Open Access Repository

Does mental health literacy influence confidence and attitudes of paramedics when managing patients with mental illness and suicidal ideations?

Downloads

Downloads per month over past year

Clegg, L ORCID: 0000-0001-8238-5159 2019 , 'Does mental health literacy influence confidence and attitudes of paramedics when managing patients with mental illness and suicidal ideations?', PhD thesis, University of Tasmania.

[img]
Preview
PDF (Whole thesis)
Clegg_whole_the...pdf | Download (7MB)

| Preview

Abstract

Background
Mental illness is one of the most prevalent health problems globally. In Australia, it is estimated that one in five Australians are diagnosed with a common mental illness each year. In 1992, the decentralisation of mental health services in Australia and the relocation of people living with mental illness from institutionalised care into mainstream society, resulted in a significant increase in the number of patients presenting to primary health care professionals such as paramedics and to emergency departments for assistance with mental illness. The aim of this research was to investigate the attitudes, knowledge and confidence of Ambulance Tasmania (AT) paramedics when assessing and managing patients with mental illness presentations.

Methods
The research comprised a sequential exploratory mixed methods approach with two phases. Phase one of the study was conducted using a semi-structured face to face interview, while phase two was conducted as an online survey. Convenience sampling measures were used to recruit Ambulance Tasmania, Paramedics and Intensive Care Paramedics in phase one and two. The thematic analysis of qualitative data for phase one and two was analysed using two different approaches: the traditional manual method and also by use of Computer-Assisted Qualitative Data Analysis Software (CAQDAS). The quantitative datum was analysed using the Statistical Package for the Social Sciences (SPSS).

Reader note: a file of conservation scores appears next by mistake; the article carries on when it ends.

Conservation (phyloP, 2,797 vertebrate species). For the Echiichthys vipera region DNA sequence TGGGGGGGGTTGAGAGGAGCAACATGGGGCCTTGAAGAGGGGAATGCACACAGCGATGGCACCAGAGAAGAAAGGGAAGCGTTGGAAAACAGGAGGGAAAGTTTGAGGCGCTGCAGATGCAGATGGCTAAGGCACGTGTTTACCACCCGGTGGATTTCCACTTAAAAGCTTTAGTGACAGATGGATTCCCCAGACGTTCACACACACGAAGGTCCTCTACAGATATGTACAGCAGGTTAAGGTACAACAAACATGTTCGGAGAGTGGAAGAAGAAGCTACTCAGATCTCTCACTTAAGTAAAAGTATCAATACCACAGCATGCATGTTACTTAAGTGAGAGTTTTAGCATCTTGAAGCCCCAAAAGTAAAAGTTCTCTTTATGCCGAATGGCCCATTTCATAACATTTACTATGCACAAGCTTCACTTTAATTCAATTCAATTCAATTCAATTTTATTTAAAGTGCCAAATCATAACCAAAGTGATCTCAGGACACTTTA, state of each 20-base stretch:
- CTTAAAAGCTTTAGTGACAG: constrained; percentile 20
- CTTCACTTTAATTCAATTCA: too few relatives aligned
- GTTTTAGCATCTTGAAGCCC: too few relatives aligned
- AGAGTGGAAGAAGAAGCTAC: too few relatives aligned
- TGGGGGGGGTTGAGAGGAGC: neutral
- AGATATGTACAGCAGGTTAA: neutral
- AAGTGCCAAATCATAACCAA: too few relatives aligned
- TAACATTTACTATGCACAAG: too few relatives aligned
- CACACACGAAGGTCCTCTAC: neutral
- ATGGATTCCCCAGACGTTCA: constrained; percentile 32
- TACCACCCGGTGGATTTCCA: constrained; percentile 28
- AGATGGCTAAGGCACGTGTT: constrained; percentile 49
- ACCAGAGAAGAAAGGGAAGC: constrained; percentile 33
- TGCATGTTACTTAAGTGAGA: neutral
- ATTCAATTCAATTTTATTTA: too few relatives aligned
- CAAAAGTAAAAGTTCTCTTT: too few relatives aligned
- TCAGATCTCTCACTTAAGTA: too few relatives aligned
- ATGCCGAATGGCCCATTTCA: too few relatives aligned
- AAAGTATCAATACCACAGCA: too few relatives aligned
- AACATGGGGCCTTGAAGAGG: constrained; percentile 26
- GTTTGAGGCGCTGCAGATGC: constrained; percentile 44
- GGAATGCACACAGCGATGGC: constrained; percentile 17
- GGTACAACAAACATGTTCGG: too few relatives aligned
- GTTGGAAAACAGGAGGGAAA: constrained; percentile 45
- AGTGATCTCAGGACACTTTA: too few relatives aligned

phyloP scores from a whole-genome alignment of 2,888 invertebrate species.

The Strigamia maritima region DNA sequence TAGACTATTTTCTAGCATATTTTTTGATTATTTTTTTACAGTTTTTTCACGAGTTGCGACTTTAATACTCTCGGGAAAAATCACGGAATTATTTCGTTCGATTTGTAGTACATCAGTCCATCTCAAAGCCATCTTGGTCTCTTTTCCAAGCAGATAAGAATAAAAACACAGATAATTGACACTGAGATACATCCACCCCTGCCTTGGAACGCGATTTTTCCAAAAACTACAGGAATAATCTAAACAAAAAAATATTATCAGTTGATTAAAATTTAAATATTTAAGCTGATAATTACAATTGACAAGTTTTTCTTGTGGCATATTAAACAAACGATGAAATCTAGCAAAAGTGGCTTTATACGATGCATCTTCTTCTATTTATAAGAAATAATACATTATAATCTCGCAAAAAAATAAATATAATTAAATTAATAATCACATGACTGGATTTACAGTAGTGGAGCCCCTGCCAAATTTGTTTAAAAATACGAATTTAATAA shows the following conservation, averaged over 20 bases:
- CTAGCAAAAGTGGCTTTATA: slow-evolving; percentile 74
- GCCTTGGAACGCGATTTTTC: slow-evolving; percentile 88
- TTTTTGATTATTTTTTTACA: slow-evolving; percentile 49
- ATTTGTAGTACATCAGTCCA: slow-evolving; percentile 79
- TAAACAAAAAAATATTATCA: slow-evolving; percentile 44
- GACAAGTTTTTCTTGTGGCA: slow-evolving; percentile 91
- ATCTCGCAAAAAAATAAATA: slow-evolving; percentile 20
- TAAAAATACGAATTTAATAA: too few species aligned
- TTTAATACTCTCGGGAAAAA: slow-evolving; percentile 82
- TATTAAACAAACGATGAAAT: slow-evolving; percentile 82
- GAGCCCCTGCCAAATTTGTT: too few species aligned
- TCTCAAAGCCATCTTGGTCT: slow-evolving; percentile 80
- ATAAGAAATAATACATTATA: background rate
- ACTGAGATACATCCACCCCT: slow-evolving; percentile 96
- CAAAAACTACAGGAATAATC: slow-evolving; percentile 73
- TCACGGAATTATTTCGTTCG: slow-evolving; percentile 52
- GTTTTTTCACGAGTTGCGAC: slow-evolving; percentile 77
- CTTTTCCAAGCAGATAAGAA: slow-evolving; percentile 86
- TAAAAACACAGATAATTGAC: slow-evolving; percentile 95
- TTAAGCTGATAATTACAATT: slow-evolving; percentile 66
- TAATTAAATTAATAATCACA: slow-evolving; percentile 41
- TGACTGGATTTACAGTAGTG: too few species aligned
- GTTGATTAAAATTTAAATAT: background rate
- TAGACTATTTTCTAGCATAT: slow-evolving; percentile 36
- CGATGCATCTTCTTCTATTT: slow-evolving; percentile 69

Results
Paramedic education and training in managing patients with a mental illness was found to be inadequate and reported to impact patient care and the paramedic/patient experience. In addition to the impact on paramedic confidence, a deficit of education and training was also linked to increased levels of stigma towards patients with mental illness.

Conclusion
Paramedic education and training in managing patients with a mental illness is paramount to improve the paramedic/patient relationship and positively impact patient care and patient recovery. This research paves the way for the implementation of a national education package and national guidelines to support the development of mental health literacy for paramedics and the delivery of effective care to patients with mental illness.

Item Type: Thesis - PhD
Authors/Creators:Clegg, L
Keywords: paramedic, patients, mental illness, mental health literacy
DOI / ID Number: 10.25959/100.00032637
Copyright Information:

Copyright 2019 the author

Additional Information:

Author previously known as Lisa Bowerman

Related URLs:
Item Statistics: View statistics for this item

Actions (login required)

Item Control Page Item Control Page
TOP